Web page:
The Present of Stream Processing: Architectural Evolution and Mass Adoption

The fundamental change to processing data in motion has enabled the development of data products and data mesh. Decentralizing data ownership and management with domain-driven design and technology-independent microservices promotes a more collaborative and flexible approach to data architecture. Each business unit can choose its own technology, API, cloud service, and communication paradigm like real-time, batch, or request-response.

From Lambda Architecture to Kappa Architecture

Today, stream processing is at the heart of modern data architecture, thanks in part to the emergence of the Kappa architecture. This model simplifies the traditional Lambda Architecture by using a single stream processing system to handle both real-time and historical data analysis, reducing complexity and increasing efficiency.

Lambda architecture with separate real-time and batch layers:

Lambda Architecture for Batch and Real Time Data

Kappa architecture with a single pipeline for real-time and batch processing:

Kappa Architecture as a Unified Data Streaming Pipeline for Batch and Real-Time Events

For more details about the pros and cons of Kappa vs. Lambda, check out my “Kappa Architecture is Mainstream Replacing Lambda“. It explores case studies from Uber, Twitter, Disney and Shopify.

Apache Kafka has become synonymous with building scalable and fault-tolerant streaming data pipelines. Kafka facilitating true decoupling of domains and applications makes it integral to microservices and data mesh architectures.

Plenty of stream processing frameworks, products, and cloud services emerged in the past years. This includes open source frameworks like Kafka Streams, Apache Storm, Samza, Flume, Apex, Flink, Spark Streaming, and cloud services like Amazon Kinesis, Google Cloud Dataflow, Azure Stream Analytics. The “Data Streaming Landscape 2024” gives an overview of relevant technologies and vendors.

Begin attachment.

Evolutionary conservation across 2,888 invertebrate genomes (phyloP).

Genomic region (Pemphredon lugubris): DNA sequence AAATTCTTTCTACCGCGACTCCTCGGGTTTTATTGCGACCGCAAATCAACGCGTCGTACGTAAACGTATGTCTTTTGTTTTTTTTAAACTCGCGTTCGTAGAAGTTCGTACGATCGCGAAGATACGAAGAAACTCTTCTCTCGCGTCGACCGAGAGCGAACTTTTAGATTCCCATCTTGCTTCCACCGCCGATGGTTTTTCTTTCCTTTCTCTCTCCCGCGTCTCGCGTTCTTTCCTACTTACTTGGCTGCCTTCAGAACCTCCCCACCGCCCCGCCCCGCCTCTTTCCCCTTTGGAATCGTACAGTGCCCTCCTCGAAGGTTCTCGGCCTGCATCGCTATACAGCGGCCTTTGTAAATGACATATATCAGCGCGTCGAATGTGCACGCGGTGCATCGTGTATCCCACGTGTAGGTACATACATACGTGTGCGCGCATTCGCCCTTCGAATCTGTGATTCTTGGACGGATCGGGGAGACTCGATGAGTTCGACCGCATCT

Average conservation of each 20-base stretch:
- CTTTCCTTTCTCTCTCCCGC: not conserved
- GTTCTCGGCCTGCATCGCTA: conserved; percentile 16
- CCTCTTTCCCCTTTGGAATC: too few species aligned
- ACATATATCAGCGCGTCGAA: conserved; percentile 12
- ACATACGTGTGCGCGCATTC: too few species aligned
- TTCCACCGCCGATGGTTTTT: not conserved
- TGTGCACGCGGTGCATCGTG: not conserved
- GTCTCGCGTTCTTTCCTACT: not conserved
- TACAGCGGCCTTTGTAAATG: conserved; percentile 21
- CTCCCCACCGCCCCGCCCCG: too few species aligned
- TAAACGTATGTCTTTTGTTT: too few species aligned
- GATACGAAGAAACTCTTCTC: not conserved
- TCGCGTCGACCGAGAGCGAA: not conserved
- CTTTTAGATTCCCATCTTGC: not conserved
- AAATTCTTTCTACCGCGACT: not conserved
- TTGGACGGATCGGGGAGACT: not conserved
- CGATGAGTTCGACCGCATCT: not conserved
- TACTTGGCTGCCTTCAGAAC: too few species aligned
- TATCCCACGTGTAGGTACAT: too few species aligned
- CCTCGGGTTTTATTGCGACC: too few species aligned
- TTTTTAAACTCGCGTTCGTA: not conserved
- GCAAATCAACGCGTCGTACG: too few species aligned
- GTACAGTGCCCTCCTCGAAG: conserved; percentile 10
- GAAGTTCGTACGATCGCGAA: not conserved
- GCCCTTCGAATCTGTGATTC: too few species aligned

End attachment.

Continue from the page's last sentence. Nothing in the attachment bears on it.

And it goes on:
Apache Flink seems to become the de facto standard for many enterprises (and vendors). The adoption is like Kafka four years ago:

The Rise of Open Source Streaming Processing with Apache Kafka and Apache Flink
Source: Confluent

This does not mean other frameworks and solutions are bad. For instance, Kafka Streams is complementary to Apache Flink, as it suites different use cases.

No matter what technology enterprises choose, the mass adoption of stream processing is in progress right now. This includes modernizing existing batch processes AND building innovative new business models that only work in real time. As a concrete example, think about ride-hailing apps like Uber, Lyft, FREENOW, Grab. They are only possible because events are processed and correlated in real-time. Otherwise, everyone would still prefer a traditional taxi.

Stateless and Stateful Stream Processing

In data streaming, stateless and stateful stream processing are two approaches that define how data is handled and processed over time:

Stateless and Stateful Stream Processing for Fraud Detection